The Return of King Coal 

Destructive mining on Tennessee’s Cumberland Plateau makes a comeback

There are two ways to get coal out of the ground: tunnel it out like a mole, hoping the mine walls hold and the gases aren’t deadly, or blast the land open with explosives and dig the coal out of the open wound.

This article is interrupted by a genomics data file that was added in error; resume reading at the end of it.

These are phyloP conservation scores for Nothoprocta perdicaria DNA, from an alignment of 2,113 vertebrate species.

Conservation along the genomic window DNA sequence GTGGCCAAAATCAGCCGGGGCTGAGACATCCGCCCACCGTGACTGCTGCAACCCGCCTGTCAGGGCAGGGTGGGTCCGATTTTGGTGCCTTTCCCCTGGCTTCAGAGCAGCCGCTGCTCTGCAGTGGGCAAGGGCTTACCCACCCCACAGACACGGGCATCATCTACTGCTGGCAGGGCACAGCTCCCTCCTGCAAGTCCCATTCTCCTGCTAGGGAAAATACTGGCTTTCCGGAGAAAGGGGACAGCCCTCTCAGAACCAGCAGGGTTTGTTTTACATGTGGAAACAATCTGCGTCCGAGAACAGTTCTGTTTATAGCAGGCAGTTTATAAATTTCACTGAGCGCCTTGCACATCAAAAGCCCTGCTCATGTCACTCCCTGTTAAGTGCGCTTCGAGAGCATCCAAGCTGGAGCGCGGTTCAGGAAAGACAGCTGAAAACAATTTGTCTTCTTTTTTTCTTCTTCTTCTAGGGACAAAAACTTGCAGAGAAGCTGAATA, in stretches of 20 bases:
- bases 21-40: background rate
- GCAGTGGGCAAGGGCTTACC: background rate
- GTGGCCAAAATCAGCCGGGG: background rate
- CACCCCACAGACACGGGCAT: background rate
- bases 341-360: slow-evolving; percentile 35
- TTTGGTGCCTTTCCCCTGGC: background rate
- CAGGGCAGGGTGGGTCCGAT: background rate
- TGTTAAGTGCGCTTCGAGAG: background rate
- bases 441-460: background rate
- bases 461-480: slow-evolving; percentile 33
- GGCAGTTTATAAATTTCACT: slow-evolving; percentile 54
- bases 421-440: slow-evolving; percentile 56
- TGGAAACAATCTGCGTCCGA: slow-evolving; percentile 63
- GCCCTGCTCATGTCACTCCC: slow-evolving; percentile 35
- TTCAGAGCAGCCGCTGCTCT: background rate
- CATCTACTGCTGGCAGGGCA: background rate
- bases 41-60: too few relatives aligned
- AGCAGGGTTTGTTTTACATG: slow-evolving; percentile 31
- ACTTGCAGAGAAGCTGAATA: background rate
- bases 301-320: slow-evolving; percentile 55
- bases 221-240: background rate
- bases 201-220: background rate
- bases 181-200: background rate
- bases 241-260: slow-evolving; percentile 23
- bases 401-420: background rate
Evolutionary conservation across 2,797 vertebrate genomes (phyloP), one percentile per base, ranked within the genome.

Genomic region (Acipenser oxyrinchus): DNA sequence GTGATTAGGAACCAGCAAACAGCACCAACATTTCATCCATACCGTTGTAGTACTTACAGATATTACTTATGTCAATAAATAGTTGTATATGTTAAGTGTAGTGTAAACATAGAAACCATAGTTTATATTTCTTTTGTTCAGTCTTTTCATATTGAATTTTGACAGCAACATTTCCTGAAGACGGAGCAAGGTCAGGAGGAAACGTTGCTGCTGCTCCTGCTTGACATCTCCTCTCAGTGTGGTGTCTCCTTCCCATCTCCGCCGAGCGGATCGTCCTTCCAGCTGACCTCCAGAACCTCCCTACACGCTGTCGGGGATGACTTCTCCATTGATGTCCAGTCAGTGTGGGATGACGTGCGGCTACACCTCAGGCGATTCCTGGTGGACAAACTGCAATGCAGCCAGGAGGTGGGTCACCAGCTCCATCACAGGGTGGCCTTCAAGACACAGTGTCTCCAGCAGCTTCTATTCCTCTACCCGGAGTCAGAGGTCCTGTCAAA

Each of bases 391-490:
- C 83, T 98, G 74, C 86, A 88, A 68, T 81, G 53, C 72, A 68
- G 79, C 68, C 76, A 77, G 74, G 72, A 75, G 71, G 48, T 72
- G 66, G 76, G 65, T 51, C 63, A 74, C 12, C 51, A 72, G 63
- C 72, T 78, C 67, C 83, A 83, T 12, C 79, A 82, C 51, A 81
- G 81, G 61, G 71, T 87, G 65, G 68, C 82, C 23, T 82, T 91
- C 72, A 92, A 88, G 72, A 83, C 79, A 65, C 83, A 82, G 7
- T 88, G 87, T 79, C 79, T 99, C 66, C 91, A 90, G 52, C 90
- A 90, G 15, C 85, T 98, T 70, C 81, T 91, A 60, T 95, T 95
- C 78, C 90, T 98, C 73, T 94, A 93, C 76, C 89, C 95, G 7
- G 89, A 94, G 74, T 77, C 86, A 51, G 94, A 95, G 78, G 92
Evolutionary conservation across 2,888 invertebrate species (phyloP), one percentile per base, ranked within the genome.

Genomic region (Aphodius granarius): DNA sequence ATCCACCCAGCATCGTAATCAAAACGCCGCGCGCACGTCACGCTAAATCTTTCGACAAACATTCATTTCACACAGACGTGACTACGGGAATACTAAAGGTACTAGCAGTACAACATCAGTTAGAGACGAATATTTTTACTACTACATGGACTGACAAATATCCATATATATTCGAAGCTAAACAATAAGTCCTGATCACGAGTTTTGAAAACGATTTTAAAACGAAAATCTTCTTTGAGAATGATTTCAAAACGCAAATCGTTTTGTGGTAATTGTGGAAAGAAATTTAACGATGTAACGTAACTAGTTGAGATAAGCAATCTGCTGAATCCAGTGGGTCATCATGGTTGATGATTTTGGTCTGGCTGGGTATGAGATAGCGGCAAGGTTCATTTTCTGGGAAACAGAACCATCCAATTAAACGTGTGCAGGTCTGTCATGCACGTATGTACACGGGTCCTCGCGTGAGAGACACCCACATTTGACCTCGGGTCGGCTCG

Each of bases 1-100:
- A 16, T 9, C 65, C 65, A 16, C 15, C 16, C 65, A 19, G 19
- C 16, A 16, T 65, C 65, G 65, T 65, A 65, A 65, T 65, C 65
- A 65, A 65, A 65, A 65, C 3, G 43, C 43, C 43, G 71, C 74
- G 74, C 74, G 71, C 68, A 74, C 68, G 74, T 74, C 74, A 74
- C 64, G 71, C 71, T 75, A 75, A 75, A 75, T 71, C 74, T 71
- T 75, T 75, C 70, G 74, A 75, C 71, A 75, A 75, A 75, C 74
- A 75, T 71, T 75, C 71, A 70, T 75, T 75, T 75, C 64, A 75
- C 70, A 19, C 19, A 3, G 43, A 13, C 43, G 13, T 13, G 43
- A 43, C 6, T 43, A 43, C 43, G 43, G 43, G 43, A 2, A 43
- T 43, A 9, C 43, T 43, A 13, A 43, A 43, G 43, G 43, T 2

There are two ways to get coal out of the ground: tunnel it out like a mole, hoping the mine walls hold and the gases aren’t deadly, or blast the land open with explosives and dig the coal out of the open wound. On Tennessee’s Cumberland Plateau, mining companies do both. Where the coal beds lie deep and thick, the miners burrow. Where the beds are thin, spread like icing between layers of steep mountain earth, they strip mine. On Zeb Mountain, in the chain of peaks that form the Plateau’s high eastern edge, National Coal Corp. strip mines. The rumble of heavy machinery, punctuated by the sound of rock being blasted into rubble, drifts down to a hum in Charles Blankenship’s backyard, less than half a mile away. Blankenship grew up on Zeb Mountain, where his family farmed and deep-mined coal on land it had owned since the 1800s. Though he left the Cumberlands at 18 and raised his family in Michigan, Blankenship returned. He bought back almost 200 acres that his family had sold off, built a house on it and retired there in 1993. Now he works to protect the mountain. “I don’t want to see Zeb Mountain torn up and destroyed, like it was before,” Blankenship says. “Most people my age or younger here, they don’t remember what happened when surface mining was here last time.” Blankenship is talking about the 1970s, when surface mining production in Tennessee peaked at almost 6 million tons a year. Standing in his backyard, he points to an oddly misshapen summit to the northeast, sculpted by a surface mine long since closed. To the northwest, he sees National Coal’s Mine No. 7, now working its way over the crest. Neighbors complain that blasting from the mine has damaged their homes, and Blankenship worries acidic runoff will pollute the creek he uses to water his small herd of cows. Blankenship is an active member of the grassroots organization Save Our Cumberland Mountains. He got involved more than 25 years ago, when someone claimed the mineral rights on land he was buying. As he prepared to go to court, SOCM (pronounced “sock ’em”) helped him find the property’s old deed. He has become an area watchdog, talking to neighbors about their rights, helping them get pre-blast surveys on their homes (which will serve as baselines should they claim any blasting damage) and filing complaints when he thinks mining regulations have been broken. “When I first got involved, everyone was against me, even my family, because mining has always been part of the community,” Blankenship says. “I know a few people at mines who feel frustrated with me. They think I’m trying to stop the mining. No one can stop the mines. But they need to do what they’re supposed to do. A mining permit is a contract.” The method used at Mine No. 7 goes roughly like this: cut down the trees, tear out the stumps and scrape up the topsoil, setting it aside for later. Blast to expose the coal seams and excavate the rubble. Use settling ponds to collect sediment and acid-contaminated drainage. Once the coal is out, fill one pit with debris from the next, working your way across the mountain. Grade the new surface into an approximation of the original landscape, compact it enough to keep it from sliding away and spread with the reserved topsoil. Seed with grasses, trees and shrubs. According to theory, this reclamation recipe will return the mountain to health. Unfortunately, land reclamation doesn’t always go that way. Industrial Fuels Inc. ran a strip mine on High Point Mountain, in the state-run Sundquist Wildlife Management Area. The federal Office of Surface Mining (OSM), which has regulated coal mining in Tennessee since 1984, deemed reclamation complete in 1993. Then, in mid-winter 2005, 23 acres of remodeled mountain gave way. Dirt and rock collapsed down the slope above Smoky Creek. Sediment continues to pollute the water there, which runs into the New River. The New River winds its way to the Big South Fork, which feeds the Cumberland River, which supplies Nashville’s water. In its report on the landslide, OSM admits that it failed to hold Industrial Fuels to regulatory standards. The agency also declares that there’s nothing it can do about it. To repair the damage done by the landslide on its property, Tennessee would have to come up with the money itself. If the outlook for mining in East Tennessee were grim, perhaps most observers would consider this landslide just another chore in cleaning up after history. Tennessee’s coal production peaked in 1972 at about 11 million tons. When prices stagnated in the 1980s, most of the state’s coal—trapped in thin seams on steep, treacherous slopes—wasn’t worth the cost of extraction. By 2000, Tennessee’s production had fallen to around 3 million tons a year. Despite nostalgia for mining within Appalachian mountain culture, coal’s legacy in Tennessee consists mostly of abandoned mines, polluted streams and distorted landscapes. Now, fanned by rising prices, Tennessee coal is getting its glow back. Last year, production rose 11.4 percent, and investment is increasing. In March, National Coal spent almost $2 million on 42 miles of railroad track to improve access to its New River Tract reserves in the Sundquist area. It plans to spend $5 million more to improve the tracks and related facilities. “We currently own the mineral rights on approximately 65,000 acres of the tract, including four permitted and five soon-to-be permitted mining sites,” a National Coal official said in a statement announcing the purchase. (The company’s Chicago-based spokeswoman says interviews couldn’t be arranged for this story. She insists National Coal does not mine on the Plateau, though company maps show it does.) “We are already seeing strong interest by new and existing customers from the Southeast who can count on us to provide a steady source of energy for many years,” the statement said. The three permits issued to National Coal within the past year have been for surface mines. National Coal, formed in 2003, is hardly the only coal company on the Plateau. Appolo Fuels and Mountainside Coal Co. each hold strip mining permits on thousands of acres. And they—along with several other companies—have more pending. In the meantime, the Tennessee Valley Authority, strapped for cash, is evaluating what to do with its mineral rights on 53,000 acres, most of them under the state-run Royal Blue Wildlife Management Area. In a rural region still struggling to find its way economically, the industry’s renewal promises jobs and infusions of industry cash. For poor towns and unemployed laborers, it may seem an offer too good to refuse. In February, OSM invited the public to comment on proposed revisions to the Zeb Mountain mine permit. About 40 people showed up, and most of the speakers criticized the mine. Charles Blankenship’s cousin Billy Lewallen, who also lives within a mile of the mine, staked out a middle ground. “A lot of you know me,” Lewallen began. “I haven’t made any secret of the fact that I’m not too crazy about the mountain being tore up. But, at the same time, I’ve got to be realistic. The jobs around here are needed. The jobs up there are good-paying jobs, and good-paying jobs around here are few and far between. I guess what I’m trying to say is, fix the existing problems, obey the law and respect the property rights of the people. If all those conditions are met, I can live with it. I may not like it, but I can live with it.” A handful of mine employees attended the hearing, too. They sat in a cluster and were wary of questions about their work. Only one addressed the hearing. He looked to be at least in his late 60s. “I take care of the reclaiming, the water control, getting it all in the right place where it should go,” Clifton Ward told the group. “And I’m proud of what they’re doing, proud of it, and I want you people to know that. There’s not a stream coming out that strip head, nowhere out of a pond, I would be afraid to lay down and drink a cup of water.” The environmentalists in the audience, including members of the Sierra Club, TN Clean Water Network and SOCM clucked in disbelief, but Warden’s face remained utterly sincere, as if he really would drink from the mine’s settling pond if that would guarantee his job. Mining’s critics don’t share Ward’s taste in drink. The Plateau is home to some of the richest ecological diversity in the United States. For many environmentalists and community activists, coal mining—specifically strip mining—is a Faustian bargain that will ravage what they love in return for short-term economic gain. These forces have mobilized to outflank the mining industry, without great success. In the past year, OSM has rejected two requests for environmental reviews. The first, from the National Parks Conservation Association (NPCA) and a local chapter of the National Audubon Society, asked the federal government to assess mining’s impact on 284,000 Plateau acres, including the New River watershed and areas considered important habitat for cerulean warblers, migrating songbirds that environmentalists have sought to protect under the federal Endangered Species Act. If successful, the petition could have limited future strip mining in the area. In the meantime, the review process would have put new permit requests on hold. “Look at West Virginia and Kentucky to see what’s coming down the mountains toward Tennessee,” says Don Barger, NPCA’s Southeast regional director. “Thirty years down the road, even if everything is done according to law, these waters are hammered. All surface mining has allowable amounts of pollution. Looking at individual points, permit by permit, doesn’t show illegal damage. Without looking at it cumulatively, you can’t measure impact.” Barger is referring to the fact that all federal mining permits require water permits from the state. The water permits, however, do not address how legal amounts of pollution in smaller streams may combine to affect the larger waterways that absorb them. “It’s death by a thousand cuts,” Barger says, adding that his organization plans on resubmitting its petition. “I have streams that need a skull and crossbones on them. They have pH levels so low they’re practically battery acid,” Stan Stooksbury says, bustling around an office strewn with maps and paperwork. Stooksbury manages the state’s Sundquist, Royal Blue and Cove Creek wildlife areas, a total of about 125,000 acres. He spends much of his time monitoring not only the wildlife, but also the various timber, coal, oil and gas operations on the state’s land. According to Stooksbury, these highly polluted streams are victims of mines in operation before the Surface Mining Control and Reclamation Act of 1977. One potential upside to renewed mining in the area, Stooksbury says, is that if some of these old sites are remined, the companies will have to reclaim them to current environmental standards. That would include restoring these streams. “We can take a small stream and $100,000, and we can fix it,” he explains. But there is not enough public money to undertake large projects, such as Straight Fork Creek, which would cost millions to restore. “Straight Fork Creek is dead from the Royal Blue to the New River, which can currently dilute it.” Stooksbury takes a practical approach to mining. His job requires it. “Mining’s legal. We can’t oppose legal activity. But strip mining would significantly hurt,” he says. “There are so many species that live on this Cumberland mountain region. It’s so rich. Some species are in need of management, all the way to threatened or endangered.” The same week the federal government rejected the petition by the NPCA and the Audubon Society, the state made its own request. In a flurry of letters from Gov. Phil Bredesen, the Department of Environment and Conservation, and the Wildlife Resources Agency, Tennessee asked OSM to produce an environmental impact statement for the entire state. This would have created a legally binding guide for coal policy, including permit approvals. In rejecting this request, OSM’s interim director, Brent Wahlquist, suggested that if Bredesen did not like the job the federal government was doing, then maybe it was time for Tennessee to regulate mining for itself. “We believe strongly that the most effective way to achieve the goals outlined in your letters would be for Tennessee to resume state regulatory authority,” Wahlquist wrote. “Of the 25 coal-producing states, Tennessee is one of only two that do not have primacy. By implementing a state program, the citizens and government of Tennessee could directly address the concerns raised in your letter….” On May 8, Bredesen sent another letter to Wahlquist asking him to reconsider the state’s request. In the meantime, local residents grapple with the issue—and each other—on their own. Ann League, a SOCM member who lives in a neighborhood adjacent to Royal Blue, couldn’t make the public hearing on the Zeb Mountain permit. She was at work at a gas station off I-75. She prefers not to talk about mining at work. At a booth in Shoney’s, she explains why. “At work once, I had a driver who works for the mining company, who knew I was with SOCM, actually ask me where I lived. He asked me, ‘Why in the world would you want to be one of them?’ We parted on OK terms. His wife works at the fudge shop next door. She came in one day and gave me hell about SOCM. She said that we were trying to take food out of her babies’ mouths,” League says. “I’m not trying to take their jobs away. I just love this area. I love these mountains. And I hate to see them destroyed.” “At work once, I had a driver who works for the mining company, who knew I was with SOCM, actually ask me where I lived. He asked me, ‘Why in the world would you want to be one of them?’ We parted on OK terms. His wife works at the fudge shop next door. She came in one day and gave me hell about SOCM. She said that we were trying to take food out of her babies’ mouths,” League says. “I’m not trying to take their jobs away. I just love this area. I love these mountains. And I hate to see them destroyed.”